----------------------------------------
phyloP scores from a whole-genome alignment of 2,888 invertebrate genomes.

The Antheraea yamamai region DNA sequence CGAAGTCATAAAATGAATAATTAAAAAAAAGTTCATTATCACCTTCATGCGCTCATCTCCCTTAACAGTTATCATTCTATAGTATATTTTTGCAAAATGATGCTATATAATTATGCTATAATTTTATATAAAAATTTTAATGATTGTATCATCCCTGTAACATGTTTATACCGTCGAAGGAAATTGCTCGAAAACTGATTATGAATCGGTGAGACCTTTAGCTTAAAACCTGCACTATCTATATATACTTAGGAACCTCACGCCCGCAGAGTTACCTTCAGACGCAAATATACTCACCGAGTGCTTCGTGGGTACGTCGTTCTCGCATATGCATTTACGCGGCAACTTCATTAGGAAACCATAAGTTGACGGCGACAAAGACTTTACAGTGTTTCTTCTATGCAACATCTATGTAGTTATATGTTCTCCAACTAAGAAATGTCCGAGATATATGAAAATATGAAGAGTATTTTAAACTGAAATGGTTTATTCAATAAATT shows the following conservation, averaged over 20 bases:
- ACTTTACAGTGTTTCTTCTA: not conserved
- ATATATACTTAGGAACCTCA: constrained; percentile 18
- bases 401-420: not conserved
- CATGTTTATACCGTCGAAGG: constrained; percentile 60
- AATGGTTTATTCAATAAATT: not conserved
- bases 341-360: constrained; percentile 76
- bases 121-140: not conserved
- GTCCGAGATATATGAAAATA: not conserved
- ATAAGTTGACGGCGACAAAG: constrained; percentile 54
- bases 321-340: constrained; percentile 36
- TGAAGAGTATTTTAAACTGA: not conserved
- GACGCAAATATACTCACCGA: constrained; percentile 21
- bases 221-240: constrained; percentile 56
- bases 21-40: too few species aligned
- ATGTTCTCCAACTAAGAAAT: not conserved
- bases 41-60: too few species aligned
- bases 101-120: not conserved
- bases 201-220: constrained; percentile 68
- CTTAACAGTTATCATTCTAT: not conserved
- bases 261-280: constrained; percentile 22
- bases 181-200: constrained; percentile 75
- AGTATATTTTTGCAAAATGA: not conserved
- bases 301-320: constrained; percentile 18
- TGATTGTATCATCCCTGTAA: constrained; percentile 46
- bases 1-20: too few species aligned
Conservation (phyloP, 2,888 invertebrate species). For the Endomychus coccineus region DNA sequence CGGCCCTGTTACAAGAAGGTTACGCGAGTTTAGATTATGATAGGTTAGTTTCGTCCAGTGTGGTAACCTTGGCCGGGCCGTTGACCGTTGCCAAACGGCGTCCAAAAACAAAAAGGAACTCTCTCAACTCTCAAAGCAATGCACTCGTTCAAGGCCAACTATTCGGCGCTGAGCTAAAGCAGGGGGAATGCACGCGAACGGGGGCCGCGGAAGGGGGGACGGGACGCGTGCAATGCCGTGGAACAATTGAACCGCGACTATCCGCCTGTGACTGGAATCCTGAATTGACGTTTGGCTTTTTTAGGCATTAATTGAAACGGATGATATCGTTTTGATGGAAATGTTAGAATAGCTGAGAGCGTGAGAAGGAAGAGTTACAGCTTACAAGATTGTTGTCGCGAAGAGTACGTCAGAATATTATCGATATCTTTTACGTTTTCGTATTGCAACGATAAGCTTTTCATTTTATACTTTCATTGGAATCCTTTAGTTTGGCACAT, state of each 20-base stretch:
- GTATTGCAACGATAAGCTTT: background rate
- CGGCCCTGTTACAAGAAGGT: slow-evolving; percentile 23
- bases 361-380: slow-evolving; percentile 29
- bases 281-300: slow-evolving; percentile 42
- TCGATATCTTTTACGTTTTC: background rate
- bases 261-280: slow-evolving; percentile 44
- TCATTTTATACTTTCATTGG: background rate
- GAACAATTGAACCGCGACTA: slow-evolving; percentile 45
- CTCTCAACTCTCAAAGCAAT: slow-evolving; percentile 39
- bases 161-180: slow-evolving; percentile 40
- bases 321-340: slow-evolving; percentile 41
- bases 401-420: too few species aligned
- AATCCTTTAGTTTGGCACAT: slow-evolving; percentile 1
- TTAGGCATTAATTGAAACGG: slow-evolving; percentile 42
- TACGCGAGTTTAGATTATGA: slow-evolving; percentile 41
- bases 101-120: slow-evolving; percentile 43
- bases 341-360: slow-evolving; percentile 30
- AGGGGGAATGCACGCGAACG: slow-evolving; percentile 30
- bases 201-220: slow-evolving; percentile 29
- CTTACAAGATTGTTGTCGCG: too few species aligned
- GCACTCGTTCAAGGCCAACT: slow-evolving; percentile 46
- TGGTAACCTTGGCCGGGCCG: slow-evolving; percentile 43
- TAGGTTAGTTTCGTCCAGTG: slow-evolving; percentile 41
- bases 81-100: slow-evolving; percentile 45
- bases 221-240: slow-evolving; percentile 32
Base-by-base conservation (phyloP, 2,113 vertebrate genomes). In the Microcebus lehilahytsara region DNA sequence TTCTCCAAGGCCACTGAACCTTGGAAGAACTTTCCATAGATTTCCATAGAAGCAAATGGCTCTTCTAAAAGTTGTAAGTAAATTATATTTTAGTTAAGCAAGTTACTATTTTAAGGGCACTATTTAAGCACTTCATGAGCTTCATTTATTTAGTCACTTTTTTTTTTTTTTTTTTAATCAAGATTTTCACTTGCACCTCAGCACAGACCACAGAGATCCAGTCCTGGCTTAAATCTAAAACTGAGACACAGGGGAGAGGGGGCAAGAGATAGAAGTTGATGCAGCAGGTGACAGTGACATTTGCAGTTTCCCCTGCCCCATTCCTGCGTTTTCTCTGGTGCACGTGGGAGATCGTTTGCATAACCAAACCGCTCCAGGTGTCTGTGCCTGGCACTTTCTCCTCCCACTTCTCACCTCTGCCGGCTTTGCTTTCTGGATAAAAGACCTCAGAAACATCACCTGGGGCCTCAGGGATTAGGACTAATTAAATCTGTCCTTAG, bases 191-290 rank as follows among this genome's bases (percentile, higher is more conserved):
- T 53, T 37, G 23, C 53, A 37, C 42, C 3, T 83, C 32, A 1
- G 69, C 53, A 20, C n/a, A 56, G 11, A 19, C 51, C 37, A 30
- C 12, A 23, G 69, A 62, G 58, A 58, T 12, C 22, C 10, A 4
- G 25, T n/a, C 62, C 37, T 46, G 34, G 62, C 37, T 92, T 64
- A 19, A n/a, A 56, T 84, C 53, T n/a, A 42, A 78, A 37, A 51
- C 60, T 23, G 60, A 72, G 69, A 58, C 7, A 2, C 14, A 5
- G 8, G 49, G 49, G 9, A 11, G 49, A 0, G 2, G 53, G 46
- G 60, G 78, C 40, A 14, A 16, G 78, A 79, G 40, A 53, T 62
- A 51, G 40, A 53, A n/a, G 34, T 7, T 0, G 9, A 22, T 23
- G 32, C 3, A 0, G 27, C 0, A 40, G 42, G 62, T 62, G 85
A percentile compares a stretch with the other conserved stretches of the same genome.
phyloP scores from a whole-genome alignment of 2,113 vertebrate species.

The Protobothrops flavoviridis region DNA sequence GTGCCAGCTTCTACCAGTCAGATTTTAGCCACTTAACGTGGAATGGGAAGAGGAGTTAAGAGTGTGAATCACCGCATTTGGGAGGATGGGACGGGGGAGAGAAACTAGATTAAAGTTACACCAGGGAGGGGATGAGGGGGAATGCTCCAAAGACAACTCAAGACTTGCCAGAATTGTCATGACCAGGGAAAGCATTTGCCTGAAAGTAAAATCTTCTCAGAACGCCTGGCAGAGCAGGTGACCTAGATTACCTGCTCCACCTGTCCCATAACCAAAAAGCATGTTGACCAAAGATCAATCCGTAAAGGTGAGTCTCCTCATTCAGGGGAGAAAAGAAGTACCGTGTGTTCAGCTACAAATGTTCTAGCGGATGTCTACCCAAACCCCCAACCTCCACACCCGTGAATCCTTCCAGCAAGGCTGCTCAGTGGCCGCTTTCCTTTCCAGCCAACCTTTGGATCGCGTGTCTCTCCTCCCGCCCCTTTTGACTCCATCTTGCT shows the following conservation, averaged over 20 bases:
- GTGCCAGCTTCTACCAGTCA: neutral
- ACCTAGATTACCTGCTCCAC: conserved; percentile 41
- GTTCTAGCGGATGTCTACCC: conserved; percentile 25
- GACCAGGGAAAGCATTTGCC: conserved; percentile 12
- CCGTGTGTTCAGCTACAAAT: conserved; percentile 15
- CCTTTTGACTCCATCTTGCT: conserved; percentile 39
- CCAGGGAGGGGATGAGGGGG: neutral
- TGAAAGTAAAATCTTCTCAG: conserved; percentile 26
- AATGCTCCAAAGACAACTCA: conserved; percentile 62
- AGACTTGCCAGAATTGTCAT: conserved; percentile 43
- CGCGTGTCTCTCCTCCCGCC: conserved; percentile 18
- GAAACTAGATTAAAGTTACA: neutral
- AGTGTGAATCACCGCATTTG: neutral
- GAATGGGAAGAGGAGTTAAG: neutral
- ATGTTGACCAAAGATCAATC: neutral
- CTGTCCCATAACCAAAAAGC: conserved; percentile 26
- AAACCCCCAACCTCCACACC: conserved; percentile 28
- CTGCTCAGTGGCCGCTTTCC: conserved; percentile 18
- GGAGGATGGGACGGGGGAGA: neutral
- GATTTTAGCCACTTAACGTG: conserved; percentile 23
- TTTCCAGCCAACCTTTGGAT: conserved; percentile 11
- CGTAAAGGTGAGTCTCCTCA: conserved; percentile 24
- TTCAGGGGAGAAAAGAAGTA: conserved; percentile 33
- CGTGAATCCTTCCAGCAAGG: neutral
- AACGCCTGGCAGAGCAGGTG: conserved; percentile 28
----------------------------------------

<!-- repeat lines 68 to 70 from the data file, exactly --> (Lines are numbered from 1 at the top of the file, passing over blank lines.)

- GTGCCAGCTTCTACCAGTCA: neutral
- ACCTAGATTACCTGCTCCAC: conserved; percentile 41
- GTTCTAGCGGATGTCTACCC: conserved; percentile 25